News & Blog: Article

An Article Worth a (Re)read

As we begin the 14th year of our collaboration with NeuroMab, Antibodies Incorporated wishes to acknowledge the diligent efforts that, under the leadership of Jim Trimmer and Belvin Gong, have brought nearly 500 high-quality, monoclonal antibodies (mAbs) into the neuroscience community. It is also important to revisit Antibodies Incorporated’s commitment to the same aspects of production and distribution for those high-quality antibodies in the commercial world.

An article published in New Biotechnology (vol. 33 (5) in 2016) is worth reading and rereading.

The problem addressed: that for so many years, and not just in neuroscience, antibodies commonly give inaccurate and irreproducible results, either because of poor development and lack of validation by producers or because of the lack of end-user proficiency in antibody-based assays.

The premise: “High quality and well-characterized polyclonal and monoclonal antibodies provide enormous benefits to neuroscience research due to their wide availability, familiarity, and ease of use, such that the same Abs can be used globally across many independent labs.”

These words express the reason behind NeuroMab's mission to generate and validate in mammalian brain high quality Abs for the neuroscience community.

The solution: create monoclonal antibodies in mice bearing the end user’s needs in mind:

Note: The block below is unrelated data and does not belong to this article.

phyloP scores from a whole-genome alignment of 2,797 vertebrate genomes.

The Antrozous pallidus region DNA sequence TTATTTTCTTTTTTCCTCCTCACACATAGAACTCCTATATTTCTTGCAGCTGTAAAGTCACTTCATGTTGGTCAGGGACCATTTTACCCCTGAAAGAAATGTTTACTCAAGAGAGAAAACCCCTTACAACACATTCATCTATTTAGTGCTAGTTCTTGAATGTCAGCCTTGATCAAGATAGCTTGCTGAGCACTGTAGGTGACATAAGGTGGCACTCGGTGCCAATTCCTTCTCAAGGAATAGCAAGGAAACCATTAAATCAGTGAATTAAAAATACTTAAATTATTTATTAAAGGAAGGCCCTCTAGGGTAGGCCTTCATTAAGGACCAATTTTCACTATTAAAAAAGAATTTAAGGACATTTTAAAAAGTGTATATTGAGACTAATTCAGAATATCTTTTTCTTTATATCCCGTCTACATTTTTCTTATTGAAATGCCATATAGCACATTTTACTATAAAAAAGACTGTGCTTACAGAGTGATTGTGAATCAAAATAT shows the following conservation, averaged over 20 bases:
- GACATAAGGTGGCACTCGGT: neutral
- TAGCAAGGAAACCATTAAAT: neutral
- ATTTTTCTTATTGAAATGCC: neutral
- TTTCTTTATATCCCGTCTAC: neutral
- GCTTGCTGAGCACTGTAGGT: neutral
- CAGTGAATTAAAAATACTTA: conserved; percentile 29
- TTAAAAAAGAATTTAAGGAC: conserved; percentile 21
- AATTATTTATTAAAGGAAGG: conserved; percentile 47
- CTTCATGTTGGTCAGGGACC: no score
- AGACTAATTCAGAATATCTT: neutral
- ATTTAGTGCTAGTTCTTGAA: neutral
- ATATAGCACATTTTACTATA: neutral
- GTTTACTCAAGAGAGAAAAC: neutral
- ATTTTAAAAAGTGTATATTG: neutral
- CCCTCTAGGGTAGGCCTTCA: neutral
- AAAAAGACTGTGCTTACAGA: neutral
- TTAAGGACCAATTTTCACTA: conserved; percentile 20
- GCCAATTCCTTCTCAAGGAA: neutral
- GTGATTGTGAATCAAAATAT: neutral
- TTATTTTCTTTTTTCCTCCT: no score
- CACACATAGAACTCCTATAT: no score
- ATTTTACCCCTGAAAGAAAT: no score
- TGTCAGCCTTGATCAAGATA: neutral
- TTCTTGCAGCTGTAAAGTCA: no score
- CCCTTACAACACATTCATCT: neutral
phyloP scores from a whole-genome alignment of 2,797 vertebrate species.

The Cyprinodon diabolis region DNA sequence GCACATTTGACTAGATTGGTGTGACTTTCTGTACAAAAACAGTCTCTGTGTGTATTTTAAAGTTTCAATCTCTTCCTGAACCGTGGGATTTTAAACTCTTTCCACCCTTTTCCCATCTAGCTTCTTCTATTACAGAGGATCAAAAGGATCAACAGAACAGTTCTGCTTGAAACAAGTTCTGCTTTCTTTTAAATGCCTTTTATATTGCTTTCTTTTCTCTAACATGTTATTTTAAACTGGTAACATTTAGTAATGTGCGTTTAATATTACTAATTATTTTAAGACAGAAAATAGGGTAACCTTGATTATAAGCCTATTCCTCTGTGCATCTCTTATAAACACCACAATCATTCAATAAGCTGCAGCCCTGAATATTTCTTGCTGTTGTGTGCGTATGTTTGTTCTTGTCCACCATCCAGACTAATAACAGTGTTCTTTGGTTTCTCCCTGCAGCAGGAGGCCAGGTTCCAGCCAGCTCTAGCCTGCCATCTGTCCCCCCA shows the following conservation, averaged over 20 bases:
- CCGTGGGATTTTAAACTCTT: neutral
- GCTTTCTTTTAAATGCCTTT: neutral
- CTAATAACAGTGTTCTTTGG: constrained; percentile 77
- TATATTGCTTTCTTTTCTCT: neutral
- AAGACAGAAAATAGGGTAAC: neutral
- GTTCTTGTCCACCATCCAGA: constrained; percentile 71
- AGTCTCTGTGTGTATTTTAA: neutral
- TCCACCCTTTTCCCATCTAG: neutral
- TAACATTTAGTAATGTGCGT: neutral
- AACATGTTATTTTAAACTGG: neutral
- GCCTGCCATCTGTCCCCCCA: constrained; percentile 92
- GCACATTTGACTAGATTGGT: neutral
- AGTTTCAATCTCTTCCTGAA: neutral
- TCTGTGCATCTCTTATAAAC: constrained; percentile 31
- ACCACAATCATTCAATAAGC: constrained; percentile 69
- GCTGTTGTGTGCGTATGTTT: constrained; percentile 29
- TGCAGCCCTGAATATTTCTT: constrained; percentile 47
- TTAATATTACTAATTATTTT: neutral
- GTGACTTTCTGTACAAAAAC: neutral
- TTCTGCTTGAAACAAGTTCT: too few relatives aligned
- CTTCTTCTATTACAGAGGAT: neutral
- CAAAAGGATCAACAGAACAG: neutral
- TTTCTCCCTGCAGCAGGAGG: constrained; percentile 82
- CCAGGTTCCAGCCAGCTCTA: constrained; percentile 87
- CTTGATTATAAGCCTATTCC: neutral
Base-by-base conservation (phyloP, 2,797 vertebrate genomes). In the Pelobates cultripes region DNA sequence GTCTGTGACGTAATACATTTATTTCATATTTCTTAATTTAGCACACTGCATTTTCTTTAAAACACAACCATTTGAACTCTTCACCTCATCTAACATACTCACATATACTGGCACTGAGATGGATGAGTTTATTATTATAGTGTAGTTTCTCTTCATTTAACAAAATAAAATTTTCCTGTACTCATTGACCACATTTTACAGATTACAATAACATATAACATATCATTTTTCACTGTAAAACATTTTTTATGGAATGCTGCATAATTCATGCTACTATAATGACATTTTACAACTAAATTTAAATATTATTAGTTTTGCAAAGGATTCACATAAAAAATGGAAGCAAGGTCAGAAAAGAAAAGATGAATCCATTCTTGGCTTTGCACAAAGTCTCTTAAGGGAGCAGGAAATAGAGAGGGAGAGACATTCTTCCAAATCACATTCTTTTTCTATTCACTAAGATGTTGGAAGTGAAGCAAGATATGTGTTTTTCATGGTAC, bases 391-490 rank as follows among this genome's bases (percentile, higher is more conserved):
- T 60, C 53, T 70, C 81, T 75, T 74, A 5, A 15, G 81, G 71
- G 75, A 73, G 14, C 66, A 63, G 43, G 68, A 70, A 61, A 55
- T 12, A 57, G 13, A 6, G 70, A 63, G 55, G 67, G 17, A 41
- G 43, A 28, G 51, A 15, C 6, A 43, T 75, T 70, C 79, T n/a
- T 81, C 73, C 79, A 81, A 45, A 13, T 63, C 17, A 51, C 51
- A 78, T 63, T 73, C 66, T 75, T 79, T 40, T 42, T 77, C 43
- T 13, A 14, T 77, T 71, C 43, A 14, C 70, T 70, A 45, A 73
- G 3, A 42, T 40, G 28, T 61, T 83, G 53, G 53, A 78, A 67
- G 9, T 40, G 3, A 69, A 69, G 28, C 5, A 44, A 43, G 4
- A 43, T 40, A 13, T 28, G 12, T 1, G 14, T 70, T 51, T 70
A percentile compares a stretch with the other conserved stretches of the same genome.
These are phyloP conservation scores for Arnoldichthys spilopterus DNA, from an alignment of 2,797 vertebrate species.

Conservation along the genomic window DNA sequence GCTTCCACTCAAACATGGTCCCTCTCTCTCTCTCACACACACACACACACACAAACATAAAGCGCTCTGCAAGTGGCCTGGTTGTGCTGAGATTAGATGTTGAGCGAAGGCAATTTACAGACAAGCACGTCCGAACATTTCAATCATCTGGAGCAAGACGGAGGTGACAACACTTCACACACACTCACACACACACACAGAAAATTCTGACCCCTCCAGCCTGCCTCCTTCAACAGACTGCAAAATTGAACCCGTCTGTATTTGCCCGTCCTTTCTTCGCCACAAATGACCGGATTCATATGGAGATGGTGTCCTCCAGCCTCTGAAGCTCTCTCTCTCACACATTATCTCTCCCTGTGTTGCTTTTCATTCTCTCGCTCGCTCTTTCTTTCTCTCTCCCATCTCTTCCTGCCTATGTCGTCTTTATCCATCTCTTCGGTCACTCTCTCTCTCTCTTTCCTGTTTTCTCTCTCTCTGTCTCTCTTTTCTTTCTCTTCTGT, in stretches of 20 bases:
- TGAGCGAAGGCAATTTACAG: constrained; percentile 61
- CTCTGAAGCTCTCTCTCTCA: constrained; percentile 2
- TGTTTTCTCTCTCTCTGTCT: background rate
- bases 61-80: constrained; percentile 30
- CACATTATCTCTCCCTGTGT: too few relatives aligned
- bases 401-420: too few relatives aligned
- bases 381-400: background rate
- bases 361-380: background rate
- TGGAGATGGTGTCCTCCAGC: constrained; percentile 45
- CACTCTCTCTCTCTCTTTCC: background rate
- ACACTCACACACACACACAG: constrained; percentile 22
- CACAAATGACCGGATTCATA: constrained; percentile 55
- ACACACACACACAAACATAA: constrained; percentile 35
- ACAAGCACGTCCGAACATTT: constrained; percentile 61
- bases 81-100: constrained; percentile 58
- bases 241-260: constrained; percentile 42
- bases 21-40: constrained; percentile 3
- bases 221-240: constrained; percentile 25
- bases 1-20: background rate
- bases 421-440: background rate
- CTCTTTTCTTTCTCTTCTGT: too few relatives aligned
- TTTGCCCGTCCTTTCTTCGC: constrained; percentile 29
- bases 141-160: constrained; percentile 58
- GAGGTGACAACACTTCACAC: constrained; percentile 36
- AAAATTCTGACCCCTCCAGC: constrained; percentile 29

1). Immunize with whole proteins, protein fragments or at least peptides that most closely resemble the native states of the targets.

2). Assay as many of the resulting clones as possible on the target immunogen, keeping as many clones as possible because many times those less than "boomer" status are the right antibodies for the job.

3). Use assays that reflect end user needs as much as possible.

4). Validate selected clones in IHC or similar assays that reflect end user needs.

To this, we at Antibodies add the following: scale up, purify and quality control the antibodies under cGMP conditions so that the end user is assured that the antibodies represent the ideal “high quality and well-characterized antibodies.”

This article has a lot to offer for those scientists who use antibodies. The philosophy sounds great, but the practice is not so easy. Still, the current requirement of many publishers is that the antibodies are either validated and the data shows it OR that they are from trusted sources, have a RRID and are distributed by qualified companies. (More about RRIDs to come in next blog post.)